Fungicide application significantly reduced the presence of rust.
Oats is traditionally planted as the first crop in early April as a grain crop or an early season forage. One of the beauties of oats is its versatility in planting date. Oats can also be planted in the summer as an early fall forage for harvest or grazing.
Summer oats has a wide planting window but performs much better with an application of nitrogen and may benefit from a fungicide application to improve quality. During the summer of 2019 we conducted a study to examine the planting of oats from July 15th through early September to examine tonnage and forage quality. Through this trial we examined planting date, yield, forage quality and an application of foliar fungicide to control oats crown rust.
Usually the best scenario for growing oats for forage is to plant them into wheat stubble, which is normally available by mid-July at the latest. However, the typical recommendation is to plant oats between August 1st and 10th to maximize tonnage and quality, since the shorter day length triggers oats to grow more leaf instead of Continue reading →
Increased Hay Production per Cow: The increased use of the round baler and other hay production technologies since the early and mid-1970s (Van Keuren, OARDC – The History of the Development of the Large Round Bale) has lowered the labor requirement and increased the convenience of hay production. Hay production per cow in the southeastern United States has increased by 136% (USDA NASS, 2016) since 1976. Reliance on stored forages by cow-calf producers is can be challenge to sustainable production.
Cow Size: There has been a 30% increase in cow mature size over the last 30 years. From 1975 to 2015, cow numbers have decreased by 35%, but beef production has been maintained at a level similar to 1975 (Beck, Gadberry, Gunter, Kegley, Jennings, 2017). Correspondingly, market steer and heifer weights have increased. This also due to selecting bulls for increased yearling weights.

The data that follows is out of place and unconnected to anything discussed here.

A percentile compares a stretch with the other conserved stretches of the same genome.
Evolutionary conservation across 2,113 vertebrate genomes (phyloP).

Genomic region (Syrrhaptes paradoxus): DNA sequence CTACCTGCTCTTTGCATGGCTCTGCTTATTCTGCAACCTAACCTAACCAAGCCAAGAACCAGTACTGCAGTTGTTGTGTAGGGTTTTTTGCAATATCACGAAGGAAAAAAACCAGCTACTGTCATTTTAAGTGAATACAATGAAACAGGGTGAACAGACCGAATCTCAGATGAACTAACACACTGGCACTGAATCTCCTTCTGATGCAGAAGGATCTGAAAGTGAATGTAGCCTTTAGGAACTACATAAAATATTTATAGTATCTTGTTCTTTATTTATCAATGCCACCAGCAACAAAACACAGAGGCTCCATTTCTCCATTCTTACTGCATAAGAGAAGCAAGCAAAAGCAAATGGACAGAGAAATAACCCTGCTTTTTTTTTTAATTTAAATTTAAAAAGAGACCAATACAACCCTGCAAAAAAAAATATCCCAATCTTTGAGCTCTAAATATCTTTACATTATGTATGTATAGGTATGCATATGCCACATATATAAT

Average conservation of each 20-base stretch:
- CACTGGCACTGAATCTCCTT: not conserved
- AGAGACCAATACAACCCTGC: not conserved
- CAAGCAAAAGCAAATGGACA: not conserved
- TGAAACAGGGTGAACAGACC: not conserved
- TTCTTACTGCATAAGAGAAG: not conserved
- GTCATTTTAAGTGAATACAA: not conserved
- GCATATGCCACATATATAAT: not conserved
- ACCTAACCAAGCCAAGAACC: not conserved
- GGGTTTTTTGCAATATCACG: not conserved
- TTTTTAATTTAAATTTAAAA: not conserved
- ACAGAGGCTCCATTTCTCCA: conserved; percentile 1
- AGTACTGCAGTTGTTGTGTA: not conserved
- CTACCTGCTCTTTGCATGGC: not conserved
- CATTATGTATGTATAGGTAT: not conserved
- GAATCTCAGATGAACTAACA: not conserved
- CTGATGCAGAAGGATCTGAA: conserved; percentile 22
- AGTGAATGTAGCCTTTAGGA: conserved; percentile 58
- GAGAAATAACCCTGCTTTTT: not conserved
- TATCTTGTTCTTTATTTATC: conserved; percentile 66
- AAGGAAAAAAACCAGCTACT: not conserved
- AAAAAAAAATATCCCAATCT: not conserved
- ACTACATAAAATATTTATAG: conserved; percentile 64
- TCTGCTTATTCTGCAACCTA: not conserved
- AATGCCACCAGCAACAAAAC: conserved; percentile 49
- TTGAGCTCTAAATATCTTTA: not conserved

Forage Management: The larger the cow, the more forage is needed per cow. Forage management strategies have been developed to reduce reliance on stored forages for wintering beef cows. Beck et al. (2017) lists rotational grazing increases Continue reading →
– K. M. Cammack M. G. Thomas and R. M. Enns, published in The Professional Animal Scientist 25 ( 2009 ):517–528, and condensed from the original manuscript by Steve Boyles, OSU Beef Extension Specialist
Female Reproductive Measures Biological and economical efficiencies of cow-calf production are largely dependent on successful reproduction. Improvements in reproductive performance can be up to 4-fold more important than improvements in end-product traits in a conventional cow-calf operation selling market calves at weaning. Whereas estimates of heritability for many reproductive traits are low, some exist that have moderate heritabilities, and there are important genetic correlations between reproductive traits and other production traits that are moderately to highly heritable.
Beef female fertility has been recorded and measured in a multitude of ways, including age at first calving, calving date, first insemination conception (nonreturn rate), days to first breeding (days open), pregnancy rate, calving interval, longevity, and stayability.